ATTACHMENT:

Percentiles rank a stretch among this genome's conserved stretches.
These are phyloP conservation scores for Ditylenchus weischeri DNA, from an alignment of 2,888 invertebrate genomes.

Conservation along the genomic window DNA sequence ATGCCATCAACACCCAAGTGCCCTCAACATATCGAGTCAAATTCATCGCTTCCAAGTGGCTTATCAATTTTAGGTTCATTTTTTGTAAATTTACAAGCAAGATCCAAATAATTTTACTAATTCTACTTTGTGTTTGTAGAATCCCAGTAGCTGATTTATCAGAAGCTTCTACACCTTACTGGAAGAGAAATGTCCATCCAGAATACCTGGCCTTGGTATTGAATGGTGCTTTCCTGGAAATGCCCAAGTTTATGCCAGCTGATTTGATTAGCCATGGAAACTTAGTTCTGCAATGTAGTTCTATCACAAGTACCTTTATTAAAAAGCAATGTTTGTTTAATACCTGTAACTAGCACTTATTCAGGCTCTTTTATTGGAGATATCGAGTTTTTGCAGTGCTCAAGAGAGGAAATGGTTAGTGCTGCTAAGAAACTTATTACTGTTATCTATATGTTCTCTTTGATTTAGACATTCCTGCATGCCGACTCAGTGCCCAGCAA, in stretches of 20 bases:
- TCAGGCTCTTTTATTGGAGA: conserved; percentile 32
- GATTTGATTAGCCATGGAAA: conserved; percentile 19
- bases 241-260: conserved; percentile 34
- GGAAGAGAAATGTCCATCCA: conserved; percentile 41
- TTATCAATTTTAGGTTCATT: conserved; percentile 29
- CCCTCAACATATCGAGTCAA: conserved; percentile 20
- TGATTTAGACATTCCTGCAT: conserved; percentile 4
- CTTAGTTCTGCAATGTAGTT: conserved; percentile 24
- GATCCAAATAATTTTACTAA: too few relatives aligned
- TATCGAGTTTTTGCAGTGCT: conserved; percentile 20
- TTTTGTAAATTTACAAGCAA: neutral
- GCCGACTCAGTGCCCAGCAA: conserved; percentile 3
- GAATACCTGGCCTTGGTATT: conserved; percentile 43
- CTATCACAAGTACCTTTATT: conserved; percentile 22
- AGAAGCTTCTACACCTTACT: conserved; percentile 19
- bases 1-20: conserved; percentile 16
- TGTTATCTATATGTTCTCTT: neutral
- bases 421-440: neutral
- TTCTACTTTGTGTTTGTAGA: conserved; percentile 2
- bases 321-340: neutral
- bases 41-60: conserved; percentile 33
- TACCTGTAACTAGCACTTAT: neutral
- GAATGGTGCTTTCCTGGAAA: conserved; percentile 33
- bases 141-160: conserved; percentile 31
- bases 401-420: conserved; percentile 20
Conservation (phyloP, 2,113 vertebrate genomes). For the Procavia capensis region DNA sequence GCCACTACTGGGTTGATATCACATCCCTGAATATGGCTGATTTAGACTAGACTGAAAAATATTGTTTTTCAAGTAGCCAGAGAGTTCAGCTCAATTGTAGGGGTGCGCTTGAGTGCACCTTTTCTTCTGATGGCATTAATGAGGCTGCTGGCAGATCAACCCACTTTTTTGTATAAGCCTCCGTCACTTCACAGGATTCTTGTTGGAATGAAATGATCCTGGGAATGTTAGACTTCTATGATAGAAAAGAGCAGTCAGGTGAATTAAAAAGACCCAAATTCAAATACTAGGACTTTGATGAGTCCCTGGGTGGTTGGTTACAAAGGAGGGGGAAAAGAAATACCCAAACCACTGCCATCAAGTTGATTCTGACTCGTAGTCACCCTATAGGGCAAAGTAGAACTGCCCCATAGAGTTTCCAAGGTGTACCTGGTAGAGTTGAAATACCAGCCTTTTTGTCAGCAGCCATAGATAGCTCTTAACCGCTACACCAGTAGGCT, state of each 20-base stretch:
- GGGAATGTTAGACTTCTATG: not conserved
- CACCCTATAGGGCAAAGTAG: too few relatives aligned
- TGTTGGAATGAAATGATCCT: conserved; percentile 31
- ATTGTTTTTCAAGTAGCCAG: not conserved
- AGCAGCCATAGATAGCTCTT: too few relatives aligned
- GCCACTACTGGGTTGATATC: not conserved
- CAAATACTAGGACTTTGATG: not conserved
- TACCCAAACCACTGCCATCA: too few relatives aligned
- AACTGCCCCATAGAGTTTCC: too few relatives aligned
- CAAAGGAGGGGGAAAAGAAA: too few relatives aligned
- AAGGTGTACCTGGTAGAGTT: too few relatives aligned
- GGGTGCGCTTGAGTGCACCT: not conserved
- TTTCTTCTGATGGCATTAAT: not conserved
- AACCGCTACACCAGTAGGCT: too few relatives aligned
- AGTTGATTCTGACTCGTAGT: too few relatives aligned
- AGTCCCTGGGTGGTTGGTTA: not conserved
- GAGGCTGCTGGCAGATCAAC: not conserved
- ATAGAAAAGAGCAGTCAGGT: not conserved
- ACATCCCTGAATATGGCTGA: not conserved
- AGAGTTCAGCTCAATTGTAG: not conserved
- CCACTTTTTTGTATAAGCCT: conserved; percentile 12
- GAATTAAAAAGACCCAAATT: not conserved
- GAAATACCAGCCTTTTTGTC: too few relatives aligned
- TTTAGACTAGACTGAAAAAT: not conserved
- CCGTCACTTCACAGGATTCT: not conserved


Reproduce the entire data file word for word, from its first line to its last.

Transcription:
Percentiles rank a stretch among this genome's conserved stretches.
These are phyloP conservation scores for Ditylenchus weischeri DNA, from an alignment of 2,888 invertebrate genomes.

Conservation along the genomic window DNA sequence ATGCCATCAACACCCAAGTGCCCTCAACATATCGAGTCAAATTCATCGCTTCCAAGTGGCTTATCAATTTTAGGTTCATTTTTTGTAAATTTACAAGCAAGATCCAAATAATTTTACTAATTCTACTTTGTGTTTGTAGAATCCCAGTAGCTGATTTATCAGAAGCTTCTACACCTTACTGGAAGAGAAATGTCCATCCAGAATACCTGGCCTTGGTATTGAATGGTGCTTTCCTGGAAATGCCCAAGTTTATGCCAGCTGATTTGATTAGCCATGGAAACTTAGTTCTGCAATGTAGTTCTATCACAAGTACCTTTATTAAAAAGCAATGTTTGTTTAATACCTGTAACTAGCACTTATTCAGGCTCTTTTATTGGAGATATCGAGTTTTTGCAGTGCTCAAGAGAGGAAATGGTTAGTGCTGCTAAGAAACTTATTACTGTTATCTATATGTTCTCTTTGATTTAGACATTCCTGCATGCCGACTCAGTGCCCAGCAA, in stretches of 20 bases:
- TCAGGCTCTTTTATTGGAGA: conserved; percentile 32
- GATTTGATTAGCCATGGAAA: conserved; percentile 19
- bases 241-260: conserved; percentile 34
- GGAAGAGAAATGTCCATCCA: conserved; percentile 41
- TTATCAATTTTAGGTTCATT: conserved; percentile 29
- CCCTCAACATATCGAGTCAA: conserved; percentile 20
- TGATTTAGACATTCCTGCAT: conserved; percentile 4
- CTTAGTTCTGCAATGTAGTT: conserved; percentile 24
- GATCCAAATAATTTTACTAA: too few relatives aligned
- TATCGAGTTTTTGCAGTGCT: conserved; percentile 20
- TTTTGTAAATTTACAAGCAA: neutral
- GCCGACTCAGTGCCCAGCAA: conserved; percentile 3
- GAATACCTGGCCTTGGTATT: conserved; percentile 43
- CTATCACAAGTACCTTTATT: conserved; percentile 22
- AGAAGCTTCTACACCTTACT: conserved; percentile 19
- bases 1-20: conserved; percentile 16
- TGTTATCTATATGTTCTCTT: neutral
- bases 421-440: neutral
- TTCTACTTTGTGTTTGTAGA: conserved; percentile 2
- bases 321-340: neutral
- bases 41-60: conserved; percentile 33
- TACCTGTAACTAGCACTTAT: neutral
- GAATGGTGCTTTCCTGGAAA: conserved; percentile 33
- bases 141-160: conserved; percentile 31
- bases 401-420: conserved; percentile 20
Conservation (phyloP, 2,113 vertebrate genomes). For the Procavia capensis region DNA sequence GCCACTACTGGGTTGATATCACATCCCTGAATATGGCTGATTTAGACTAGACTGAAAAATATTGTTTTTCAAGTAGCCAGAGAGTTCAGCTCAATTGTAGGGGTGCGCTTGAGTGCACCTTTTCTTCTGATGGCATTAATGAGGCTGCTGGCAGATCAACCCACTTTTTTGTATAAGCCTCCGTCACTTCACAGGATTCTTGTTGGAATGAAATGATCCTGGGAATGTTAGACTTCTATGATAGAAAAGAGCAGTCAGGTGAATTAAAAAGACCCAAATTCAAATACTAGGACTTTGATGAGTCCCTGGGTGGTTGGTTACAAAGGAGGGGGAAAAGAAATACCCAAACCACTGCCATCAAGTTGATTCTGACTCGTAGTCACCCTATAGGGCAAAGTAGAACTGCCCCATAGAGTTTCCAAGGTGTACCTGGTAGAGTTGAAATACCAGCCTTTTTGTCAGCAGCCATAGATAGCTCTTAACCGCTACACCAGTAGGCT, state of each 20-base stretch:
- GGGAATGTTAGACTTCTATG: not conserved
- CACCCTATAGGGCAAAGTAG: too few relatives aligned
- TGTTGGAATGAAATGATCCT: conserved; percentile 31
- ATTGTTTTTCAAGTAGCCAG: not conserved
- AGCAGCCATAGATAGCTCTT: too few relatives aligned
- GCCACTACTGGGTTGATATC: not conserved
- CAAATACTAGGACTTTGATG: not conserved
- TACCCAAACCACTGCCATCA: too few relatives aligned
- AACTGCCCCATAGAGTTTCC: too few relatives aligned
- CAAAGGAGGGGGAAAAGAAA: too few relatives aligned
- AAGGTGTACCTGGTAGAGTT: too few relatives aligned
- GGGTGCGCTTGAGTGCACCT: not conserved
- TTTCTTCTGATGGCATTAAT: not conserved
- AACCGCTACACCAGTAGGCT: too few relatives aligned
- AGTTGATTCTGACTCGTAGT: too few relatives aligned
- AGTCCCTGGGTGGTTGGTTA: not conserved
- GAGGCTGCTGGCAGATCAAC: not conserved
- ATAGAAAAGAGCAGTCAGGT: not conserved
- ACATCCCTGAATATGGCTGA: not conserved
- AGAGTTCAGCTCAATTGTAG: not conserved
- CCACTTTTTTGTATAAGCCT: conserved; percentile 12
- GAATTAAAAAGACCCAAATT: not conserved
- GAAATACCAGCCTTTTTGTC: too few relatives aligned
- TTTAGACTAGACTGAAAAAT: not conserved
- CCGTCACTTCACAGGATTCT: not conserved